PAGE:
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This book examines the emergence, development, and demise of a network of organizations of young leftist militants and intellectuals in South America. This new generation, formed primarily by people who in the late 1960s were still under the age of thirty, challenged traditional politics and embraced organized violence and transnational strategies as the only ways of achieving social change in their countries during the Cold War. This lasted for more than a decade, beginning in Uruguay as a result of the rise of authoritarianism in Brazil and Argentina, and expanding with Che Guevara's Bolivia campaign in 1966. These coordination efforts reached their highest point in Buenos Aires from 1973 to 1976, until the military coup d'état in Argentina eliminated the last refuge for these groups. Aldo Marchesi offers the first in-depth, regional and transnational study of the militant left in Latin America during the turbulent 1960s and 1970s.Read more
- The first work to offer a transnational approach to understand the militant political culture that emerged from the constriction of political space, as well as socio-economic crises and increased social polarization during the 1960s in South America
- Methodologically innovative in that it examines the political, cultural, and intellectual perspectives on the 1960s in Latin America beyond the nation states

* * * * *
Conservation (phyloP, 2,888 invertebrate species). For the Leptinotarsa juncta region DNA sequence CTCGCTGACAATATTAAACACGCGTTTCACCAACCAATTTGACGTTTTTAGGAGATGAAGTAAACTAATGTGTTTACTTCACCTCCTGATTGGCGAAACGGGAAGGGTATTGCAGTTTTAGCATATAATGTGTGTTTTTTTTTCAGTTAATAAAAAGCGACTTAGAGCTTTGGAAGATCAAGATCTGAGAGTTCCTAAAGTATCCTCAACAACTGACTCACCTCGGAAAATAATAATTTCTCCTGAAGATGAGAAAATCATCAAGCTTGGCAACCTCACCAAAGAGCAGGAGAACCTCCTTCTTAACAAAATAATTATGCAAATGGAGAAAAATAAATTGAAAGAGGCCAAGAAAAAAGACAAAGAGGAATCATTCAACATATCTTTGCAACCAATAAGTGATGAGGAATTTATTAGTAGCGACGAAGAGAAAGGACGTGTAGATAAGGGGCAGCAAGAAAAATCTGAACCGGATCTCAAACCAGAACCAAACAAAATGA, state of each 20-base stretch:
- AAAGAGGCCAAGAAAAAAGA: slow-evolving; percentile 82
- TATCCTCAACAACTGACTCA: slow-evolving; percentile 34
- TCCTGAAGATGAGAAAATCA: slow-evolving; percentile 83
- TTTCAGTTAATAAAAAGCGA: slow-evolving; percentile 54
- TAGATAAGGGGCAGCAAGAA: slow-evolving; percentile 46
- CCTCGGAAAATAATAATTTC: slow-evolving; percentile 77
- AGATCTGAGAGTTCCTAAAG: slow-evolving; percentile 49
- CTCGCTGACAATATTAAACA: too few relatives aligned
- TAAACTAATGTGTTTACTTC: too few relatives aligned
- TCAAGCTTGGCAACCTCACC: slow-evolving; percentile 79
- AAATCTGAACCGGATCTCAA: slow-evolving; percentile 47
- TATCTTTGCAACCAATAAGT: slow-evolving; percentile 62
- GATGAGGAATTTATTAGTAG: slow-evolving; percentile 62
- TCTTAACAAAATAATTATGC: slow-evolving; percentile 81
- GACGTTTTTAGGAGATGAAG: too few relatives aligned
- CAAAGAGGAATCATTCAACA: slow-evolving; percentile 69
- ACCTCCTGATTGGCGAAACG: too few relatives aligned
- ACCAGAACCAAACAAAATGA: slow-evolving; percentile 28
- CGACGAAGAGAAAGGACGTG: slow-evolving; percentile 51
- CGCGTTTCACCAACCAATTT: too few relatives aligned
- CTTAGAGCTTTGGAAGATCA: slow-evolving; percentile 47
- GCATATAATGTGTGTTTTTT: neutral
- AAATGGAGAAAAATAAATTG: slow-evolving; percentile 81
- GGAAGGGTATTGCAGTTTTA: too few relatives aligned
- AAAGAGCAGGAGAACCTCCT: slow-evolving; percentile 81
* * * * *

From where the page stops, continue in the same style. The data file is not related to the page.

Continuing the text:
- Demonstrates how the left in Latin America identifies with the continent's history, playing a key role in politics today
Reviews & endorsements
'Marchesi's ambitious transnational history of radical politics in the Southern Cone blazes exciting paths for understanding Latin America's distinctive variants of the Cold War and the New Left. Based on new written and oral sources, it also fleshes out new dimensions of the Global Sixties and the consolidation of authoritarian regimes, while provoking us to reconsider the legacies of radical leftist politics. A surpassing achievement.' Gil Joseph, Yale University, ConnecticutSee more reviews
'This is an important book on an important subject that has been little studied and less well understood. This is required reading for scholars and students of the Cold War in Latin America and the contest between revolution and counter-revolution in the Southern Cone.' Peter Winn, Tufts University, Massachusetts, author of Weavers of Revolution
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- Date Published: October 2017
- format: Hardback
- isbn: 9781107177710
- length: 272 pages
- dimensions: 235 x 158 x 19 mm
- weight: 0.52kg
- contains: 13 b/w illus.
- availability: In stock
Table of Contents
Introduction: actions, ideas, and emotions in the construction of a transnational radicalism in the Southern Cone
1. Revolution without the Sierra Maestra: the Tupamaros and the development of a repertoire of dissent for urbanized countries. Montevideo, 1962–1968
2. The subjective bonds of revolutionary solidarity. From Havana to Ñancahuazú (Bolivia), 1967
3. Dependence or armed struggle. Southern Cone intellectuals and militants questioning the legal path to socialism. Santiago de Chile 1970-1973
4. 'The decisive round in Latin America's revolution' – Bolivian, Chilean, and Uruguayan activists in Peronist Argentina. Buenos Aires, 1973–1976
5. Surviving democracy. The transition from armed struggle to human rights (1981–1989)
Conclusion: revolutionaries without revolution.
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